More often than not, we receive multiple requests to view a house within the first 48 hours of it appearing on our website and across the property portals. The diary is filled quickly and it’s not long before people are making offers. In some cases, the competition to secure a house is so fierce that a bidding war breaks out and the asking price is surpassed.

Many buyers are looking for a house just like yours, particularly if it’s smart and of sound construction. If you can help us address the shortage of houses for sale in the local area and would like to see a ‘for sale’ board up outside your home, contact the team today and book a free valuation.

Categories
Lifestyle Group 2

Digging deep to add a basement

Much has been made of this year’s ‘race for space’, with home movers buying and selling to gain an extra bedroom, a bigger living area or a much-coveted home office. When you couple this with news that a detached house was the most popular property type bought by new home purchasers during the pandemic, it’s no surprise there is a big squeeze on space.

Many people buy a smaller property for its potential to extend but the traditional route is to go up – a two-storey extension or a loft conversion, for instance – but how about digging deep? It’s easy to assume that basement conversions are just for property high rollers, with A-list celebrities excavating to add a swimming pool, a home cinema or a gym complex, but can anyone add extra square footage by going underground? 

With land at a premium, basements are gaining in popularity as an extension option. If you are considering this route, a quick look at other houses like yours may give you a clue as to whether you’ll enjoy success – if the properties already have basements, your plans will start on a positive note. 

If you are not aware of a successful cellar conversion or basement excavation at neighbouring houses, you will need to work with a structural engineer and the local council on a feasibility study. They are likely to raise the following points:

  • The Party Wall Act: neighbours will need to be notified about any planned work as part of this Act, as it may involve underpinning their party walls and inserting beams into shared brickwork.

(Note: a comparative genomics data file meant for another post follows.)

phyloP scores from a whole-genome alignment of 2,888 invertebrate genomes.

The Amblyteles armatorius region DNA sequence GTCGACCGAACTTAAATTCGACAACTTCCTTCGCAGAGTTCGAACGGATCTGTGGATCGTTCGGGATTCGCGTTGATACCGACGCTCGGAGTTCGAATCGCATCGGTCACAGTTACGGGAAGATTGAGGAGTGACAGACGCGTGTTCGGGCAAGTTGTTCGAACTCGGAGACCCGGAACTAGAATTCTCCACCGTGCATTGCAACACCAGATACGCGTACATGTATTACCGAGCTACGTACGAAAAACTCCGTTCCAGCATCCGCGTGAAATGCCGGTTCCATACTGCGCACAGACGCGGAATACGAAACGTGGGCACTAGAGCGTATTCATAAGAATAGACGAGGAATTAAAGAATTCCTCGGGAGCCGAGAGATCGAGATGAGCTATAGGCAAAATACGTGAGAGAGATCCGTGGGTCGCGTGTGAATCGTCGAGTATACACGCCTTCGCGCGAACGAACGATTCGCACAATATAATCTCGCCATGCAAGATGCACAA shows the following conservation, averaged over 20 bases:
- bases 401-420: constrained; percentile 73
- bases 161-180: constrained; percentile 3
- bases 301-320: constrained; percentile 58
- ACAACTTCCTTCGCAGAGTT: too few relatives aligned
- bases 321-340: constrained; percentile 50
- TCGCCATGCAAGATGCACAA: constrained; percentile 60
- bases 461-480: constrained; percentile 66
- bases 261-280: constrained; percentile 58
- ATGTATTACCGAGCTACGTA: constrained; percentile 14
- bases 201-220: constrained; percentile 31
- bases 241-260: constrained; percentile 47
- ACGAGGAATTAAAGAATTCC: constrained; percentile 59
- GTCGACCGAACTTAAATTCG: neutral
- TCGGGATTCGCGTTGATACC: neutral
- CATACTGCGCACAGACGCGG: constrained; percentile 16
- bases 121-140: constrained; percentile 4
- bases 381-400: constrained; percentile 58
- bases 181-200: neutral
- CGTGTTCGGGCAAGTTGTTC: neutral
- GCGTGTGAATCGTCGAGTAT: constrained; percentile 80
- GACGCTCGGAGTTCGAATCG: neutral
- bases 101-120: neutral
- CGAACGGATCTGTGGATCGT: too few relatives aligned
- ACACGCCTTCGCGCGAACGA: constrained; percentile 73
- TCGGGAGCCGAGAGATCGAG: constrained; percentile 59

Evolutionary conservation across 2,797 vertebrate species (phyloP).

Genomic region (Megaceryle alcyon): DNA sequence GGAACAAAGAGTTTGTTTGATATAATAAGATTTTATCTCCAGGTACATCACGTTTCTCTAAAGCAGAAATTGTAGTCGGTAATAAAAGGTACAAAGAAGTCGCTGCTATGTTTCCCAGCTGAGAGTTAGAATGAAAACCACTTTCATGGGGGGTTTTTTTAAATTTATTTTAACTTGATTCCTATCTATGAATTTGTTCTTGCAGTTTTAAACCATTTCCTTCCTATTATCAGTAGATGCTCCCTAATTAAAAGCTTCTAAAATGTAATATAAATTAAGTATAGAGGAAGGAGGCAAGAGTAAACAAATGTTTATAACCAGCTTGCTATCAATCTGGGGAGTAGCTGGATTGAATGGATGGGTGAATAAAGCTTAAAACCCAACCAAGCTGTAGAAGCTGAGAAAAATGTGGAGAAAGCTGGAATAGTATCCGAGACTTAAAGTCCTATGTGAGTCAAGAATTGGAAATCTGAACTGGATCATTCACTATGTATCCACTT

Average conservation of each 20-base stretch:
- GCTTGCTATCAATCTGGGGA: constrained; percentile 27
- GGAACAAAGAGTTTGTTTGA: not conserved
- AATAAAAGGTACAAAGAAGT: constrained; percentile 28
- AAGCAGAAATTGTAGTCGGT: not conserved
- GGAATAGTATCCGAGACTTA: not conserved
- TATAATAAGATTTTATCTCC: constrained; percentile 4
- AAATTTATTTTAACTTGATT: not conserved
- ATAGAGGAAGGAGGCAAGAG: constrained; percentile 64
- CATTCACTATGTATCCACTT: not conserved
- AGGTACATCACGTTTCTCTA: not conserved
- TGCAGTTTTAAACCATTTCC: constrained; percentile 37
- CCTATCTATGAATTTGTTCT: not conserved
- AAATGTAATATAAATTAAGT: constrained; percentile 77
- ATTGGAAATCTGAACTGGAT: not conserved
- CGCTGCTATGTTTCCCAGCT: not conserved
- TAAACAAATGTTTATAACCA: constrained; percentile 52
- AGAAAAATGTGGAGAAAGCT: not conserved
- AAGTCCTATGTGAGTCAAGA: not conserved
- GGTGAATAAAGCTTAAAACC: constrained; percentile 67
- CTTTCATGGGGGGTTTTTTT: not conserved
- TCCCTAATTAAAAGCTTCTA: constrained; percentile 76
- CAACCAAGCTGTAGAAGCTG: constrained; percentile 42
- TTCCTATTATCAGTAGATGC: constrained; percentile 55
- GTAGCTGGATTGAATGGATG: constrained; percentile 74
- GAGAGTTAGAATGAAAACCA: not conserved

• Permissions: your local planning officer and building control department will decide what’s possible and what will need planning permission.
  • Evaluation: every aspect of your home and land, from soil type and the water table to access and service pipework will need appraising as part of the planning stage. If you don’t understand what heave and hydrostatic pressure is – and how they can affect basement plans – consult with the professionals.

Don’t forget that creating a basement isn’t a run-of-the-mill building project. Going underground requires a team of experts, including structural engineers, surveyors, architects, excavators and waterproofing professionals. This basement guide, created by SWJ Consulting, is a good read for those who’d like more detail about what adding a basement involves.

The need for specialist skills brings us to the cost of creating or converting a basement, and this will vary according to what you have already. If you’re converting an existing cellar, costs can range between £900 to £1,400 per square metre. If your basement is brand new and requires excavating, expect to pay in excess of £1,500 and £2,000 per square metre.

It’s wise to contact everyone who needs to be on board for an estimate before getting too carried away. Ask about their availability too – the best trades can be booked up for months and demand may also mean their prices rise (as will a shortage in building materials).

So will a basement end up paying for itself? The answer is: possibly. For the shrewd property owners out there, basements may present a way of creating an additional income stream. Xcavate Robotics is a company that works with homeowners to establish whether they can squeeze additional underground properties onto their land, with the build taking place under their garden.